Manage Multinational Business Travel Risk with a Master Plan

By James Walloga and Susan Osborne Sep 2, 2014
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Companies’ expanding multinational presence has led to more overseas assignments and business travel, and also increased risks, leading to a greater need for comprehensive risk management and insurance planning.

Injuries and illnesses of employees traveling abroad are constant concerns of multinational corporations, historically addressed through the purchase of business travel accident insurance. Although risk managers and HR professionals can rely on the advice of their insurance agents and brokers—excellent resources, generally able to provide thoughtful guidance—business travel accident insurance can be a dauntingly complex subject. In a nutshell, there is a pronounced need for risk managers and HR professionals to have greater control over these global exposures and more consistency in their treatment.

For U.S. and European multinational firms, there is a solution: a controlled master insurance program, an insurance program for a multinational business wherein the coverage terms and conditions apply on a blanket basis to all of the insured’s international operations, on par with similar programs addressing global property and casualty exposures.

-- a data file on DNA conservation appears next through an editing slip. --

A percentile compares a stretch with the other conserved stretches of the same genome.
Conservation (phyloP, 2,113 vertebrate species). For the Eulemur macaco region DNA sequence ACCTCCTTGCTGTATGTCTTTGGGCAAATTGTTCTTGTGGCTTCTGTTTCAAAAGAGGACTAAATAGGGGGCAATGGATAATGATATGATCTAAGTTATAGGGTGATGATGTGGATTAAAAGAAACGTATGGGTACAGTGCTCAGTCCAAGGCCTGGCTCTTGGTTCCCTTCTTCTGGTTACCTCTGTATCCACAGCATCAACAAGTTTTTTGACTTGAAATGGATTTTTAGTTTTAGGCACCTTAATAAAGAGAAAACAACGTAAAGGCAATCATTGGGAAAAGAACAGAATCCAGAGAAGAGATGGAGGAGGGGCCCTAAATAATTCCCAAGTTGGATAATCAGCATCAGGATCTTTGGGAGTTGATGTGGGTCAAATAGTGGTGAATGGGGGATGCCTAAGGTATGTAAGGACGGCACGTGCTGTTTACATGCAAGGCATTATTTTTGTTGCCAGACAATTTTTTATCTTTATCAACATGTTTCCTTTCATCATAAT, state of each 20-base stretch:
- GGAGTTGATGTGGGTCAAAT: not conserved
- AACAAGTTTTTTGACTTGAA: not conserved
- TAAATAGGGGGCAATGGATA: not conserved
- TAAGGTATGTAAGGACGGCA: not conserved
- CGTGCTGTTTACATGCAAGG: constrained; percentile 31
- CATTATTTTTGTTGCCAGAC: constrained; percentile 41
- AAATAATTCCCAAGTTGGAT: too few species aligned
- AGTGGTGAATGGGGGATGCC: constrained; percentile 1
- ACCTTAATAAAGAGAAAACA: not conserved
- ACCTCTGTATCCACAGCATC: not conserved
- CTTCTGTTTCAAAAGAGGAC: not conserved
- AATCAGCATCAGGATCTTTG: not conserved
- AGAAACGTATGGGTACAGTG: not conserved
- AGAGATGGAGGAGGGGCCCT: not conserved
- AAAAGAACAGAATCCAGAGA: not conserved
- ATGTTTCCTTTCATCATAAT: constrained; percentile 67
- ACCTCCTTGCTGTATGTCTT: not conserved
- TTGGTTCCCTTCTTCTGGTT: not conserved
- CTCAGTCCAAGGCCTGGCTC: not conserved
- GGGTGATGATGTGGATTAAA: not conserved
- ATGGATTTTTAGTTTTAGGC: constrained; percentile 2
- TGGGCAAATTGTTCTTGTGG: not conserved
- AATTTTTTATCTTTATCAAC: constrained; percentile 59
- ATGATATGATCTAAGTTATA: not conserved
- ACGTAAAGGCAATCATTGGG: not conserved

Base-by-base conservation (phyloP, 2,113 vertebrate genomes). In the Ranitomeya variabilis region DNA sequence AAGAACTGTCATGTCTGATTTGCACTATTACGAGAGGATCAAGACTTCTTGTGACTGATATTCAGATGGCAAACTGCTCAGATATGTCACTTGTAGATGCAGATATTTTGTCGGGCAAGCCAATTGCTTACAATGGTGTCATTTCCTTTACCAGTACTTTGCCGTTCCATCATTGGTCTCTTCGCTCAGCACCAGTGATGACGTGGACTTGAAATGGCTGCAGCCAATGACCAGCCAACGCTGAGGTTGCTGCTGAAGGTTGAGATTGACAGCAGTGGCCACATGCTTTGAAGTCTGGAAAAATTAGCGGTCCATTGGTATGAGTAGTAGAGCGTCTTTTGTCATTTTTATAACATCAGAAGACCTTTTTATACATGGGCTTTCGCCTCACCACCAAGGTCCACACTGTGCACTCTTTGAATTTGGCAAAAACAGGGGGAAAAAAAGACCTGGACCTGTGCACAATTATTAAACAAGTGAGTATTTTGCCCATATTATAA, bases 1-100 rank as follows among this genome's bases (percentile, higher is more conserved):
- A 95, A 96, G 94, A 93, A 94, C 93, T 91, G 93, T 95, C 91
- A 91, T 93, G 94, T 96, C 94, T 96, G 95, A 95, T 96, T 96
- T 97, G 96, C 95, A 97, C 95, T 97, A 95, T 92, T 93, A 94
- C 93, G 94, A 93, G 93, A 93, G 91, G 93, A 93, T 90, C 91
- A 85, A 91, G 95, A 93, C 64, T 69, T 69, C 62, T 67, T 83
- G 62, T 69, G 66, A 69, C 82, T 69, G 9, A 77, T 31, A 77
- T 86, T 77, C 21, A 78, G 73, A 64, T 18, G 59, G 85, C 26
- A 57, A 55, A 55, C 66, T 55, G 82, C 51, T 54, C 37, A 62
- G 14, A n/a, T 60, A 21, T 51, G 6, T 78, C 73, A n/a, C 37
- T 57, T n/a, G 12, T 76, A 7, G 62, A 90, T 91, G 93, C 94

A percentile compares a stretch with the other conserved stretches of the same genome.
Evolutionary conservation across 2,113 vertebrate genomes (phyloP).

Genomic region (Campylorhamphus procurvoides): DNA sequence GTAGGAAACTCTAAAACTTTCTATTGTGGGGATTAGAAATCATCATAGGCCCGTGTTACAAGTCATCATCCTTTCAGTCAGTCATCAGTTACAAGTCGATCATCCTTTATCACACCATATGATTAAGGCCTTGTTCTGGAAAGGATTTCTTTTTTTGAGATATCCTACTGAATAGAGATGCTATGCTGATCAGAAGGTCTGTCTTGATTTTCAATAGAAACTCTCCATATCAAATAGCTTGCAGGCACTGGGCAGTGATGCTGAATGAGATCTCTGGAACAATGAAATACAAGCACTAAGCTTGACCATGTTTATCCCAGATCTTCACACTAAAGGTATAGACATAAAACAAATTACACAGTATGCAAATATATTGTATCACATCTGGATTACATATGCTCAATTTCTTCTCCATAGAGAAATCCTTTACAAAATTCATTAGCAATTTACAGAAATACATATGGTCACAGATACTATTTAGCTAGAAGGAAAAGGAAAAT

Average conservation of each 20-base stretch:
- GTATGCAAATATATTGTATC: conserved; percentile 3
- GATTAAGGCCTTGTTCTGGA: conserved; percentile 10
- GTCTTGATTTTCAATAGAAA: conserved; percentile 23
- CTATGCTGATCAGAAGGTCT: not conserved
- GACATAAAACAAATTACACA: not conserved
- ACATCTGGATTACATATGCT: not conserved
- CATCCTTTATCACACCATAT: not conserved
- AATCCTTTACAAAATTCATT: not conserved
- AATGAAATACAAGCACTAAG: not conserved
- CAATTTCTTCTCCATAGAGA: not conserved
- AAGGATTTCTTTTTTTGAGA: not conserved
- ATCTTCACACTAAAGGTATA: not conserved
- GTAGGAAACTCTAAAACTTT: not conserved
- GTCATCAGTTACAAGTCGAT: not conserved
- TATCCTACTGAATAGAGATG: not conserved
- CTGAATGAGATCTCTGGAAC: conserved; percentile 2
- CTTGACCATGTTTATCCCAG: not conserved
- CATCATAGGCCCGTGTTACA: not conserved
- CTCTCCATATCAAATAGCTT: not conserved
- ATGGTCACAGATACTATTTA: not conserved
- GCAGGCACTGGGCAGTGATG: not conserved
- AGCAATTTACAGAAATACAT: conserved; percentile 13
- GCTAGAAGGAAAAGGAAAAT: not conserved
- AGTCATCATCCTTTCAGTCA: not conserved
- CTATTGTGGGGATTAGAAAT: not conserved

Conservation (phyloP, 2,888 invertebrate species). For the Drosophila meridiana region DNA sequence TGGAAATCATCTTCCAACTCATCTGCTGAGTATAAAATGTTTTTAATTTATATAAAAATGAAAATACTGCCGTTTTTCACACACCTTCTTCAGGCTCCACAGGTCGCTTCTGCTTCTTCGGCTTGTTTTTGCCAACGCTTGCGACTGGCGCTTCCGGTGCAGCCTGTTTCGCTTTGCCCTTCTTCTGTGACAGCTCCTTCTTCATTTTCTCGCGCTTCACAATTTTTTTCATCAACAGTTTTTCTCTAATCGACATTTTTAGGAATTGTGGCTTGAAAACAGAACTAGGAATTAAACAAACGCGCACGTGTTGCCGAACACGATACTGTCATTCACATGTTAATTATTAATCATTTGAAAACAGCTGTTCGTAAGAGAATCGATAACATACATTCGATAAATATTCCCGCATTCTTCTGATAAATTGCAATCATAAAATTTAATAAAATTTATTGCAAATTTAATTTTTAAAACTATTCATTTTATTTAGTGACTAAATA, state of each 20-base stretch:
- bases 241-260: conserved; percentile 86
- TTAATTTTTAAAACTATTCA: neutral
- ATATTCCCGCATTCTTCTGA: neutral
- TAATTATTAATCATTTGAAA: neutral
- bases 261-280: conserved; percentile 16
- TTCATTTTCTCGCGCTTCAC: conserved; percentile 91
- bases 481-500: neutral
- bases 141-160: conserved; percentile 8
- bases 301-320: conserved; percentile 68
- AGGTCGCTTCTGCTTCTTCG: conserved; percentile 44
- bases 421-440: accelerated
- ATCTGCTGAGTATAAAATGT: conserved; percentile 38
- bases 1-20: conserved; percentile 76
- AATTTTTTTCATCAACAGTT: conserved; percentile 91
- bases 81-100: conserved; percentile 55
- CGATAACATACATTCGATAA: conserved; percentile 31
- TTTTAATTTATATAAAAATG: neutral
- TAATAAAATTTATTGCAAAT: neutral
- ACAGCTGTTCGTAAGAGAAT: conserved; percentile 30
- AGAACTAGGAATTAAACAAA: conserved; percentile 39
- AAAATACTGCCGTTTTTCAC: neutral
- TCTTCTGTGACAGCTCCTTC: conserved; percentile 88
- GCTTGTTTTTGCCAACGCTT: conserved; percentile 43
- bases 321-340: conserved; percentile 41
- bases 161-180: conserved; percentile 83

This solution centers on five key strategies to consider when assessing present-day global insurance plans.

Get a Grip on the Global Infrastructure

Every multinational corporation has a specific geographical footprint, and each market often presents a unique culture, language, body of law and insurance regulatory regime. Despite these differences, companies desire a minimum standard of benefits for their employees around the world.

While uniform treatment is important to companies, such uniformity can be difficult to achieve when local insurance policies, on a country-by-country basis, provide different levels of coverage. As companies become more geographically diverse, problems maintaining consistency of coverage compound.

By utilizing a controlled master program, risk managers and HR professionals can be confident in knowing they have coverage that meets the minimum standard of benefits for employees worldwide through use of a single master policy. They can also feel secure in the financial stability of their insurer, even in emerging markets, where it’s sometimes difficult to know whether the local insurance company is financially sound.

Strive for Comprehensive Compliance

Despite ongoing efforts to harmonize insurance rules globally, dissimilarities remain. For example, some countries permit non-admitted insurers to provide coverage within their boundaries, while other countries allow only locally admitted insurers to provide this coverage.

These distinctions come with a price. For instance, in Argentina, the placement of non-admitted insurance can result in fines to the insured, the insurer and the broker. Countries may also specifically target the insured’s liability. In Italy, if an employee is killed or suffers a serious injury or illness due to work-related causes, the employer may bear the economic burden of paying a “loss of future earnings” to the employee’s spouse, as well as “moral damages” to each and every member of the employee’s family.